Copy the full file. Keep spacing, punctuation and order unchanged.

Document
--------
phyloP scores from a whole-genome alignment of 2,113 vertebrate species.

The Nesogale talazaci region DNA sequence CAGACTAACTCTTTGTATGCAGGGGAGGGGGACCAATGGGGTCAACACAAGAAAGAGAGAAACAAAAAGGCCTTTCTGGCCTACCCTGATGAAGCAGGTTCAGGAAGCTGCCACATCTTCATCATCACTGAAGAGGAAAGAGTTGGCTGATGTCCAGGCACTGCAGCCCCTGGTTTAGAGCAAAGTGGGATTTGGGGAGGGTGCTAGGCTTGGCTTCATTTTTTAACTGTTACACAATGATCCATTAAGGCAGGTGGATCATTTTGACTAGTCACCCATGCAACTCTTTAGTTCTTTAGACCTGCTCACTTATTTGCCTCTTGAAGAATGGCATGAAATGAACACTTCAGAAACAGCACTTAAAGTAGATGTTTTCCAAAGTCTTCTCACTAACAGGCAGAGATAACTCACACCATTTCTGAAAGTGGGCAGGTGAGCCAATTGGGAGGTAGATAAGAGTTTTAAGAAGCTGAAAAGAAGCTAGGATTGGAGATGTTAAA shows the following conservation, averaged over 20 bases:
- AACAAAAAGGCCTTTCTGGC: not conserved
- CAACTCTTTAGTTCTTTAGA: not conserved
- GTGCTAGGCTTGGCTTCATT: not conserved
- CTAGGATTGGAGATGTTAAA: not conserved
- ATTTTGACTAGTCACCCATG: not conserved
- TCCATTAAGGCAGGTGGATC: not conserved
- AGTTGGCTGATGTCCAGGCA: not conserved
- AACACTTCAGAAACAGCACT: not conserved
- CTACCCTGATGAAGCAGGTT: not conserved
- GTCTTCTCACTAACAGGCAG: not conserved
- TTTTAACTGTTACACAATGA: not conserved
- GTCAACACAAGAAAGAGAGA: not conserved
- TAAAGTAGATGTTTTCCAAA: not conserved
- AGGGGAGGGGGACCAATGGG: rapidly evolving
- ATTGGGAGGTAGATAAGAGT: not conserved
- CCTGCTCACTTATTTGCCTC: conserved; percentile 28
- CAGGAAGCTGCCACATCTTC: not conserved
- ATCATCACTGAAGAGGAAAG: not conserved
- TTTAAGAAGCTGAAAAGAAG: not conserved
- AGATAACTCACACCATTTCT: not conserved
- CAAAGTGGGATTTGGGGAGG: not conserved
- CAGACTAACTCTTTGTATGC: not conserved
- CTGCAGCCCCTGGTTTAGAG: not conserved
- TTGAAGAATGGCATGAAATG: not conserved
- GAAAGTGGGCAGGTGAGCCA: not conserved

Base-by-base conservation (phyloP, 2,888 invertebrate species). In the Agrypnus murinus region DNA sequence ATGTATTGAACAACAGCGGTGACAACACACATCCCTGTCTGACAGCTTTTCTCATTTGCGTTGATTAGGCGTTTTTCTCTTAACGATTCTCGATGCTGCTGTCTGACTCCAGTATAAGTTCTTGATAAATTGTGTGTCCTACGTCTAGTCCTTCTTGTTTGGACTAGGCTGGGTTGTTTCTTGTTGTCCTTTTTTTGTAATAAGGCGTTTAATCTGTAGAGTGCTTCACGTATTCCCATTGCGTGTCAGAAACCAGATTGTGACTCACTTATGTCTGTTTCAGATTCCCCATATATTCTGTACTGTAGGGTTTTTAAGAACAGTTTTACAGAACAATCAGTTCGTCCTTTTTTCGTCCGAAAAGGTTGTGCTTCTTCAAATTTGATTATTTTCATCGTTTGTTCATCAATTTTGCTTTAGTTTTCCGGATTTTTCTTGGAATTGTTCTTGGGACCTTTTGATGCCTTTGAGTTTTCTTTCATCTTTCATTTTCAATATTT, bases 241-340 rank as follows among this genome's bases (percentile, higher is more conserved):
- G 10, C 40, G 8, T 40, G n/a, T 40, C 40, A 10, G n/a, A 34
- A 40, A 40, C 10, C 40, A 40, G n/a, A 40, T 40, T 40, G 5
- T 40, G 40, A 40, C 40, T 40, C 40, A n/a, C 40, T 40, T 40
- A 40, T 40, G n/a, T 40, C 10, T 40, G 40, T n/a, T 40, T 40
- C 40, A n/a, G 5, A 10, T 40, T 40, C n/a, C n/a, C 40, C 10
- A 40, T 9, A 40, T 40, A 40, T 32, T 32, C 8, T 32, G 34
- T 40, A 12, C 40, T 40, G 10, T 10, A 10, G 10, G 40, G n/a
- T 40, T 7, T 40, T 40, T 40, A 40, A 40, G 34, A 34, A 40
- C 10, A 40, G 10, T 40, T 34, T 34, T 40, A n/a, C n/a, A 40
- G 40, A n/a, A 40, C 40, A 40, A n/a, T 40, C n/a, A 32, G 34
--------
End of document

phyloP scores from a whole-genome alignment of 2,113 vertebrate species.

The Nesogale talazaci region DNA sequence CAGACTAACTCTTTGTATGCAGGGGAGGGGGACCAATGGGGTCAACACAAGAAAGAGAGAAACAAAAAGGCCTTTCTGGCCTACCCTGATGAAGCAGGTTCAGGAAGCTGCCACATCTTCATCATCACTGAAGAGGAAAGAGTTGGCTGATGTCCAGGCACTGCAGCCCCTGGTTTAGAGCAAAGTGGGATTTGGGGAGGGTGCTAGGCTTGGCTTCATTTTTTAACTGTTACACAATGATCCATTAAGGCAGGTGGATCATTTTGACTAGTCACCCATGCAACTCTTTAGTTCTTTAGACCTGCTCACTTATTTGCCTCTTGAAGAATGGCATGAAATGAACACTTCAGAAACAGCACTTAAAGTAGATGTTTTCCAAAGTCTTCTCACTAACAGGCAGAGATAACTCACACCATTTCTGAAAGTGGGCAGGTGAGCCAATTGGGAGGTAGATAAGAGTTTTAAGAAGCTGAAAAGAAGCTAGGATTGGAGATGTTAAA shows the following conservation, averaged over 20 bases:
- AACAAAAAGGCCTTTCTGGC: not conserved
- CAACTCTTTAGTTCTTTAGA: not conserved
- GTGCTAGGCTTGGCTTCATT: not conserved
- CTAGGATTGGAGATGTTAAA: not conserved
- ATTTTGACTAGTCACCCATG: not conserved
- TCCATTAAGGCAGGTGGATC: not conserved
- AGTTGGCTGATGTCCAGGCA: not conserved
- AACACTTCAGAAACAGCACT: not conserved
- CTACCCTGATGAAGCAGGTT: not conserved
- GTCTTCTCACTAACAGGCAG: not conserved
- TTTTAACTGTTACACAATGA: not conserved
- GTCAACACAAGAAAGAGAGA: not conserved
- TAAAGTAGATGTTTTCCAAA: not conserved
- AGGGGAGGGGGACCAATGGG: rapidly evolving
- ATTGGGAGGTAGATAAGAGT: not conserved
- CCTGCTCACTTATTTGCCTC: conserved; percentile 28
- CAGGAAGCTGCCACATCTTC: not conserved
- ATCATCACTGAAGAGGAAAG: not conserved
- TTTAAGAAGCTGAAAAGAAG: not conserved
- AGATAACTCACACCATTTCT: not conserved
- CAAAGTGGGATTTGGGGAGG: not conserved
- CAGACTAACTCTTTGTATGC: not conserved
- CTGCAGCCCCTGGTTTAGAG: not conserved
- TTGAAGAATGGCATGAAATG: not conserved
- GAAAGTGGGCAGGTGAGCCA: not conserved

Base-by-base conservation (phyloP, 2,888 invertebrate species). In the Agrypnus murinus region DNA sequence ATGTATTGAACAACAGCGGTGACAACACACATCCCTGTCTGACAGCTTTTCTCATTTGCGTTGATTAGGCGTTTTTCTCTTAACGATTCTCGATGCTGCTGTCTGACTCCAGTATAAGTTCTTGATAAATTGTGTGTCCTACGTCTAGTCCTTCTTGTTTGGACTAGGCTGGGTTGTTTCTTGTTGTCCTTTTTTTGTAATAAGGCGTTTAATCTGTAGAGTGCTTCACGTATTCCCATTGCGTGTCAGAAACCAGATTGTGACTCACTTATGTCTGTTTCAGATTCCCCATATATTCTGTACTGTAGGGTTTTTAAGAACAGTTTTACAGAACAATCAGTTCGTCCTTTTTTCGTCCGAAAAGGTTGTGCTTCTTCAAATTTGATTATTTTCATCGTTTGTTCATCAATTTTGCTTTAGTTTTCCGGATTTTTCTTGGAATTGTTCTTGGGACCTTTTGATGCCTTTGAGTTTTCTTTCATCTTTCATTTTCAATATTT, bases 241-340 rank as follows among this genome's bases (percentile, higher is more conserved):
- G 10, C 40, G 8, T 40, G n/a, T 40, C 40, A 10, G n/a, A 34
- A 40, A 40, C 10, C 40, A 40, G n/a, A 40, T 40, T 40, G 5
- T 40, G 40, A 40, C 40, T 40, C 40, A n/a, C 40, T 40, T 40
- A 40, T 40, G n/a, T 40, C 10, T 40, G 40, T n/a, T 40, T 40
- C 40, A n/a, G 5, A 10, T 40, T 40, C n/a, C n/a, C 40, C 10
- A 40, T 9, A 40, T 40, A 40, T 32, T 32, C 8, T 32, G 34
- T 40, A 12, C 40, T 40, G 10, T 10, A 10, G 10, G 40, G n/a
- T 40, T 7, T 40, T 40, T 40, A 40, A 40, G 34, A 34, A 40
- C 10, A 40, G 10, T 40, T 34, T 34, T 40, A n/a, C n/a, A 40
- G 40, A n/a, A 40, C 40, A 40, A n/a, T 40, C n/a, A 32, G 34